Smart contracts adapt to weather with AccuWeather on the blockchain

The leading AccuWeather weather service is now an oracle.

This does not mean that he derives his predictions from the ancient Greek hermits. Instead, it will provide cryptographically verified information that platforms and blockchain projects can use to trigger smart contracts ranging from reimbursement of crop insurance to triggering storm warnings.

Instead, it means AccuWeather has set up a node on the Chainlink blockchain, Oracle’s primary source of information. This allows it to provide cryptographically signed weather information when uploaded to the blockchain, so that anyone who needs weather information for a smart contract can verify its provenance – the data comes from AccuWeather and cannot be accessed. falsified or falsified.

“The ability to connect our premium weather data to blockchain networks is essential to support the many new smart contracts built on chain for the weather industry,” AccuWeather said in a statement. Press release Tuesday (December 14). “Smart contract developers need high-quality weather data from sources like AccuWeather to ensure that the results are representative of actual weather conditions. “

In this case, the AccuWeather data could be used by parametric crop insurance companies, which offer payments when specific conditions are met – such as paying an orange grower when a crop frost will damage or kill his fruit, rather than waiting to assess reality. damage after harvesting the fruit.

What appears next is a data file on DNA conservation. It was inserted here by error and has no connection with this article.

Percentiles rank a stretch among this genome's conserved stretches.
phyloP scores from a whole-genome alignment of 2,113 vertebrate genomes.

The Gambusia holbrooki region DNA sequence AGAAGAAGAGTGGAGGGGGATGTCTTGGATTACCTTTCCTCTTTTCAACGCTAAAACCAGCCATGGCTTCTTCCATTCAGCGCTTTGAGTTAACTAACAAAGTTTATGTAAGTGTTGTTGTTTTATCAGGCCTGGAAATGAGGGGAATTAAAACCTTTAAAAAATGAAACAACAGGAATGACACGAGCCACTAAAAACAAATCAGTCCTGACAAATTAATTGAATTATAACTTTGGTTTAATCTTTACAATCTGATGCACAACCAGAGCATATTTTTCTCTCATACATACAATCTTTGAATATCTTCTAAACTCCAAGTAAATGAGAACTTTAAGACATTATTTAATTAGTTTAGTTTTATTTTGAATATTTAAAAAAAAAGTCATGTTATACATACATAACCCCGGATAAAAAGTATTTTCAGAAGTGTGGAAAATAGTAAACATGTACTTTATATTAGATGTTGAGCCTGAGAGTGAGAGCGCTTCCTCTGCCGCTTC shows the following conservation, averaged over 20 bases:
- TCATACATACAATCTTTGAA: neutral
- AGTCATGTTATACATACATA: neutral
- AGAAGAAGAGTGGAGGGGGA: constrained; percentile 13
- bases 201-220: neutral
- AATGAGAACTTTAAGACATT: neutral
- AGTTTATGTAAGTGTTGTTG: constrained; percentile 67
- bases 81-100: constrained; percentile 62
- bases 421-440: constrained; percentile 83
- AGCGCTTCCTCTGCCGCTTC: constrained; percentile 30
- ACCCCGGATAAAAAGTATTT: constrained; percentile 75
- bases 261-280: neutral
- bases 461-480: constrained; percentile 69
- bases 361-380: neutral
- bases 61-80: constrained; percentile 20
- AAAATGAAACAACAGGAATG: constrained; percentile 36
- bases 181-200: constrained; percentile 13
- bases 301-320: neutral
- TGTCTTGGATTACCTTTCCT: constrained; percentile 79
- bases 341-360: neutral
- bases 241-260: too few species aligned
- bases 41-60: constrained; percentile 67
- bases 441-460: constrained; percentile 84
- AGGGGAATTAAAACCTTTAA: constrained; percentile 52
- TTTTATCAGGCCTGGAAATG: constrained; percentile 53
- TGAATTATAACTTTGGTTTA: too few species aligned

It could also be used by commodity investors guarding against a drought, or to trick a trucking firm’s systems to automatically send instructions routing drivers around a rainstorm.

An AccuWeather oracle could even save lives, triggering local sirens and texting for a tornado early warning system instead of waiting for a human to receive the news and trigger the warnings manually.

Either way the wind is blowing

Oracles like Chainlink are blockchain middleware, providing trusted sources of information that is needed for smart contracts to work. Anyone creating a weather-based smart contract can subscribe to AccuWeather’s oracle feed for a fee.

Smart contracts are at the heart of all centralized and decentralized blockchain activities. These are “self-executing” contracts, which means that once accepted, they will automatically take defined actions when certain conditions are met, without any human intervention. This is particularly useful in decentralized finance, or DeFi, where contracts must be able to act on chain on the off-chain database.

The idea is to eliminate intermediaries in financial and other transactions. And while an oracle platform like Chainlink is an intermediary, it is a platform that does not require human intervention – it provides a reliable source of information that both sides of a smart contract can agree in advance.

In many cases, this takes the form of a payment using cryptocurrency funds locked into the contract when it is created. So, if Frank bets Jane $ 100 that the Yankees will lose a game to the Boston Red Sox, the two lock $ 100 of Ether into a smart contract. When the Yankees are victorious, the contract is fulfilled, transferring Jane’s Ether to Frank’s wallet and also returning his own crypto.

Like all blockchain transactions, this contract is immutable, which means that once accepted, it cannot be canceled or changed. Still, in the scenario above, Jane must take action to agree that the conditions – Boston losing – have been met. But what if the contract could be executed automatically when an agreed-upon trusted news source – Major League Baseball or ESPN, for example – publishes the final score?

This is the key to smart contracts, and really to any blockchain transaction: the parties don’t have to trust each other, because the immutable blockchain makes it impossible for one party to cheat.

In the parlance of cryptography, this makes blockchain transactions ‘trustless’ because neither party needs to trust the other. (It’s also clear that cryptographers should never be allowed to name anything the general public will use, but that’s not the point.)



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